Incumbent Wisconsin Supreme Court Justice Dan Kelly and Dane County Judge Jill Karofsky emerged the victors in the three-way primary Tuesday, handily defeating Marquette University Law Professor Ed Fallone. Justice Kelly who received 50% of the vote and Judge Karofsky who received 37% will square off in the upcoming April Elections.
Voter turnout for the election was marginally higher than previous years with 703,762 votes cast statewide1 as opposed to 534,980 for the Supreme Court primary in 2018.2
Despite Justice Kelly’s victory, many wonder if the Democratic primary occurring at the same time as the Supreme Court election will work against him as a potentially disproportionately high number of Democrats turn out to vote. However, conservatives have not given up hope, as states such as New Hampshire show an unusually high turnout in favor of Republican incumbent Donald Trump despite only token opposition for his party’s nomination on the ballot.3 Justice Kelly might very well benefit from the same enthusiasm driving out conservative voters.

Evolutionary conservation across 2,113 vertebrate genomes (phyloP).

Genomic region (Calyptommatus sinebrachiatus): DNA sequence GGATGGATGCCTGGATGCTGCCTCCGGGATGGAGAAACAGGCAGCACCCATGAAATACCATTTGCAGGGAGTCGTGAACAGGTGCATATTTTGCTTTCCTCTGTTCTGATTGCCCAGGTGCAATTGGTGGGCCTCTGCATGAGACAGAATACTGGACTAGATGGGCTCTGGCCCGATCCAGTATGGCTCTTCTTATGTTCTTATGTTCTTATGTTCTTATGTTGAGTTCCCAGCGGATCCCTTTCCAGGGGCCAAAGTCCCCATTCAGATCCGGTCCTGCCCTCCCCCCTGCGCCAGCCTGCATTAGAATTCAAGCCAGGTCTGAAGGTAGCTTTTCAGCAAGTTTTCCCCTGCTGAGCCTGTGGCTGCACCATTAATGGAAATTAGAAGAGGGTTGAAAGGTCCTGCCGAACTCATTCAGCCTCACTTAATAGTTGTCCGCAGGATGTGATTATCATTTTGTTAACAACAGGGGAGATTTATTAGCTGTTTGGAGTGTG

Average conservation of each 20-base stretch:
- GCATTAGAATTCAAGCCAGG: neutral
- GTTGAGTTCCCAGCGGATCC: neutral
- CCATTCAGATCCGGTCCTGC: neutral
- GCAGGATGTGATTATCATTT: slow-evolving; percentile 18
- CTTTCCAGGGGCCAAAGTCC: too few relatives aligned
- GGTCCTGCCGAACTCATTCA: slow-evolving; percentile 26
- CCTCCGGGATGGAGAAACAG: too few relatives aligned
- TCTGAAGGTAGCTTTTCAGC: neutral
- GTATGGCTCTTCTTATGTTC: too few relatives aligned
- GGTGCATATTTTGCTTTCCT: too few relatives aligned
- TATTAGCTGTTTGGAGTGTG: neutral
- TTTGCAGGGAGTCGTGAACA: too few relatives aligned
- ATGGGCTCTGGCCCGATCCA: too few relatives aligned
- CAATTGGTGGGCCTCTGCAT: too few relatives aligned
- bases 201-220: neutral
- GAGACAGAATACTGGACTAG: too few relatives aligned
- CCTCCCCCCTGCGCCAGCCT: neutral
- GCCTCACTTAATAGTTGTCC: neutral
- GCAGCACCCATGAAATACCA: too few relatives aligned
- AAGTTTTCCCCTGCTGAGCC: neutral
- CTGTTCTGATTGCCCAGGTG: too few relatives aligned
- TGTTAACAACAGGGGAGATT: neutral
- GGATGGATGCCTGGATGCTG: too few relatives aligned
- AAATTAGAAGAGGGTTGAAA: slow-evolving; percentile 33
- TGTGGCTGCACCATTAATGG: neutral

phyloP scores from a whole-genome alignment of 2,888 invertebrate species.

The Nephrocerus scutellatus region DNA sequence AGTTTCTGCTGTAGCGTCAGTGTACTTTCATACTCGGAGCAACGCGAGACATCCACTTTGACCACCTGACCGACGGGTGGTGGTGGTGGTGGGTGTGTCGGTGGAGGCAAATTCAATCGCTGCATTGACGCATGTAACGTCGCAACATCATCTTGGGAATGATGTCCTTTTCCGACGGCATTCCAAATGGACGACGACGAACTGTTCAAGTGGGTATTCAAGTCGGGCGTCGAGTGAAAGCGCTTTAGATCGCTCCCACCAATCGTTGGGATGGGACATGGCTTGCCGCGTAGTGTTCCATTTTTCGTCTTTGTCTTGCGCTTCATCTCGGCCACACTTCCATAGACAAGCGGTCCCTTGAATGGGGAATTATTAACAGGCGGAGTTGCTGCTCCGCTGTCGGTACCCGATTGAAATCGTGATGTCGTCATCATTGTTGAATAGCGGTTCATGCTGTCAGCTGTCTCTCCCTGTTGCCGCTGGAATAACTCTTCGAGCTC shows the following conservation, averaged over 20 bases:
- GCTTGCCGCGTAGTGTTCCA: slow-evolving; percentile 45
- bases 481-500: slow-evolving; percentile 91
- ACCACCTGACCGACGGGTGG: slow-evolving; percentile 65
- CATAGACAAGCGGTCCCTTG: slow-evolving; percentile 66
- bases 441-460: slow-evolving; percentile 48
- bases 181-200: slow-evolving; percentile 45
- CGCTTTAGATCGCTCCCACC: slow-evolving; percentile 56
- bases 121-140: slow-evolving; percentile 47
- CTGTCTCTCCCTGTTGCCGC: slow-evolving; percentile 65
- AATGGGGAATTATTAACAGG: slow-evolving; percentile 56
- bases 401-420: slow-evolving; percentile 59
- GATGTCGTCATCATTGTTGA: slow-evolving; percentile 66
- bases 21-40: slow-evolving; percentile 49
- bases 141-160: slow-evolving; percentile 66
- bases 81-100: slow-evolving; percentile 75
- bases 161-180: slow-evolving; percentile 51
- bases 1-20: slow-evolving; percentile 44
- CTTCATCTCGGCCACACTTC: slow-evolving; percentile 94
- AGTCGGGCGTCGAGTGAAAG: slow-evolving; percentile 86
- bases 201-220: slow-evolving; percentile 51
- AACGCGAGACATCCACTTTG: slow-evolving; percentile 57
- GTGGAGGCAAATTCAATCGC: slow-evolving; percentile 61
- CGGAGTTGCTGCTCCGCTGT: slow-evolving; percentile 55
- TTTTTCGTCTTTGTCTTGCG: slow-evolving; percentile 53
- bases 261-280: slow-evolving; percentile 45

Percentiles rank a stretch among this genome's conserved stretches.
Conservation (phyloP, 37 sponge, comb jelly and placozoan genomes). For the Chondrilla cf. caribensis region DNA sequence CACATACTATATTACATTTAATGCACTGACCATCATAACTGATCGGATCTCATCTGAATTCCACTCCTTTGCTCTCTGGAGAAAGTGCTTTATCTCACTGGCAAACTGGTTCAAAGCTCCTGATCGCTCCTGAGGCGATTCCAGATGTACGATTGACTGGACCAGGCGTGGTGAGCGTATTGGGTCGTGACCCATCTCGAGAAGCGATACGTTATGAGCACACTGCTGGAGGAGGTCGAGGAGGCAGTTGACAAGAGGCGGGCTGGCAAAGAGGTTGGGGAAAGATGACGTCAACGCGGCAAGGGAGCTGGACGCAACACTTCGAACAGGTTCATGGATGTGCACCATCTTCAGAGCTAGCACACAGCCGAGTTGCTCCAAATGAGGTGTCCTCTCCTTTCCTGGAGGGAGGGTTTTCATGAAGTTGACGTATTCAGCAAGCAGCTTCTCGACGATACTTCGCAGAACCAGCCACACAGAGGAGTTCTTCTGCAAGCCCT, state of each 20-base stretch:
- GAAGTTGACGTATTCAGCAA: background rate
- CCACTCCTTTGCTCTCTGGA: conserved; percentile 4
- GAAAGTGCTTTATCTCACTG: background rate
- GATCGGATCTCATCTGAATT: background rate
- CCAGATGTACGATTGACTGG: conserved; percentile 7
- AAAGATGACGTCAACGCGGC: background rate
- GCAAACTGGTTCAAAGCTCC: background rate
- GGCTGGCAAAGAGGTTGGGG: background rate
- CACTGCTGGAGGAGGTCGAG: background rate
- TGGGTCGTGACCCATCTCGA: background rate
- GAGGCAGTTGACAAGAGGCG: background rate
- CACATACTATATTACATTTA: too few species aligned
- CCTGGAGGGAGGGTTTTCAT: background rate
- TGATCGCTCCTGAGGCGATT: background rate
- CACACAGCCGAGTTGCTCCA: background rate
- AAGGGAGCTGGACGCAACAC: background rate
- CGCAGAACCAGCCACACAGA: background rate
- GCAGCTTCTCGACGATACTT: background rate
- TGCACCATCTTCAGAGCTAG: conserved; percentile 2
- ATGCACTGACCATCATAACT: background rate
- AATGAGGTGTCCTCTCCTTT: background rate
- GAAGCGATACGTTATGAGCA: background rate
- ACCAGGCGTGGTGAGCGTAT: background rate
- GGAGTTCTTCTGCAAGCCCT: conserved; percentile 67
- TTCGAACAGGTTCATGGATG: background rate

Although the results of the upcoming election with not change the court’s conservative majority, it will pit two very different judicial philosophies against one another. Justice Kelly is a textualist who believes the language of the statute should define its meaning. Judge Karofsky believes in a living constitution and that judges need to “update” the law. The winner of the election will serve a ten year term which will allow for significant opportunity to impact the direction of the state.